Feed wisteria in containers using Miracle-Gro, Phostrogen, or another comparable flowering plant food. A different option is to add controlled-release fertilizer to the compost.

Although wisteria has a reputation for being challenging to prune, this is untrue. Once you’ve made it a habit to prune your wisteria twice a year, you should be rewarded with a pleasing flower show.

When you prune regularly, you reduce the excessive, whippy growth from July and August to five to six leaves, or roughly 30 cm (1ft). This increases the possibility of blossom buds budding and permits the wood to ripen. Then, in February, trim these shoots even more to two or three buds, or around 10 cm (4 in), to tidy up the plant before the growing season starts and make it possible to observe the new flowers.

When your juvenile wisteria has completely covered a wall or other garden structure, start the routine pruning to promote flowering.

Small gardens benefit greatly from the training of wisteria as a free-standing standard in a border or container.

Wisteria can be trained to ascend into a tiny tree’s canopy, however doing so could eventually harm the tree. Pruning will be challenging if the plant develops into a huge tree, and a dense leaf canopy will affect flowering.

Increase your wisteria stocks by layering in the summer, taking softwood cuttings in the spring to mid-summer, or taking hardwood cuttings in the winter since seed-raised wisteria can take up to 20 years to flower.

Wisteria is typically propagated via grafting in professional nurseries, however layering is the simplest and most dependable technique for home gardeners.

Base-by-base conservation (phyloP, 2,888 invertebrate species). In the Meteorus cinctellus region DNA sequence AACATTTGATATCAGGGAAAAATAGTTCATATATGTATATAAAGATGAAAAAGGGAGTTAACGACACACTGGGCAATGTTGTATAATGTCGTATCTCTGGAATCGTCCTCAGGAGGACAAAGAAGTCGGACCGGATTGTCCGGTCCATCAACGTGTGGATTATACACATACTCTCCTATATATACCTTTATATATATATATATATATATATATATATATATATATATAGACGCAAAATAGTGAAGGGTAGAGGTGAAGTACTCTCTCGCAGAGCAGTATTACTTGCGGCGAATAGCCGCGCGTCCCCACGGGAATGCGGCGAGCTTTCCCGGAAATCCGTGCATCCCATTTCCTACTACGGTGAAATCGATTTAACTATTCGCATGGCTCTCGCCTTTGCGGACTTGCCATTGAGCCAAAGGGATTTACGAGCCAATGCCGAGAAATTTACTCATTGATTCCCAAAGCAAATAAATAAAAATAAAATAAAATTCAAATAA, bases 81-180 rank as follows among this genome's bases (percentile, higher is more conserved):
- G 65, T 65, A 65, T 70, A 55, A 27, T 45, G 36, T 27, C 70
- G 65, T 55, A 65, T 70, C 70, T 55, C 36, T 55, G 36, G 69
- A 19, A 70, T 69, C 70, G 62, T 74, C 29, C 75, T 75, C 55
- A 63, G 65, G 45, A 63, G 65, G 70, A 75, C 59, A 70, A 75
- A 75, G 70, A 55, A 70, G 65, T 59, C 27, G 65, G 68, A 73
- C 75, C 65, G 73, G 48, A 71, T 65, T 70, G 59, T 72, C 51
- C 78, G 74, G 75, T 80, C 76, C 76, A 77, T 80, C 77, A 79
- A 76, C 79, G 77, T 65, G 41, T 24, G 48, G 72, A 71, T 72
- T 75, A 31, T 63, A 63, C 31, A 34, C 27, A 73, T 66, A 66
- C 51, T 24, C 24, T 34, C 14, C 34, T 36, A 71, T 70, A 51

Established wisteria can produce hanging, bean-like seedpods after a lengthy summer. While wisteria plants grown from seeds are typically of inferior quality, you might want to try growing wisteria yourself.

  • After the leaves have fallen, gather the seedpods and let them ripen in an open tray.
  • When the seed is ready, twist open the pod and sow it 2 cm (3/4 in) deep in seed compost.
  • Before planting if the seed is dry, soak it for 24 hours.

See our commonly asked questions page for a summary of wisteria issues.

Poor flowering

Poor flowering is the most frequent issue for backyard gardeners, and it can be brought on by a variety of factors, such as:

  • Young plants can take up to 20 years to flower, so acquire a plant that is already in bloom or go with a certain cultivar because they are typically grafted to avoid disappointment.
  • Examine your pruning methods and timing because early and midsummer trimming will prevent the growth of flowers the next year.
  • Wisteria flowers best in broad light; deep shadow produces few, if any, flowers.
  • Water your wisteria during periods of drought from July to September because a lack of water during this time will influence the development of flower buds the next year.
  • Flower buds may drop before opening as a result of spring frosts, which can harm or deform growing flowers.
  • Applying sulphate of potash in the spring will encourage bloom production for the next year in soils that may lack potassium.
  • The damage caused by pigeons or mice can be identified by torn petals or distinctive teeth marks.

Other problems

A mature, seemingly robust wisteria will occasionally pass away and be replaced by a new, healthy branch emerging from the ground. Failure of the wisteria graft may be the reason of this.

Wisteria is sensitive to both of the fungi that cause phytophthora root rot and honey fungus, which are less frequent causes of failure.

Unusual brown blotches and marks on the leaves, typically with a yellow edge, may be a sign that a fungus has infected them. Viruses can also harm wisteria and powdery mildew.

Infestations of scale and, less frequently, wisteria scale can affect wisterias.

While we hope this information may be useful to you, we always advise reading the labels on your plants that provide care instructions.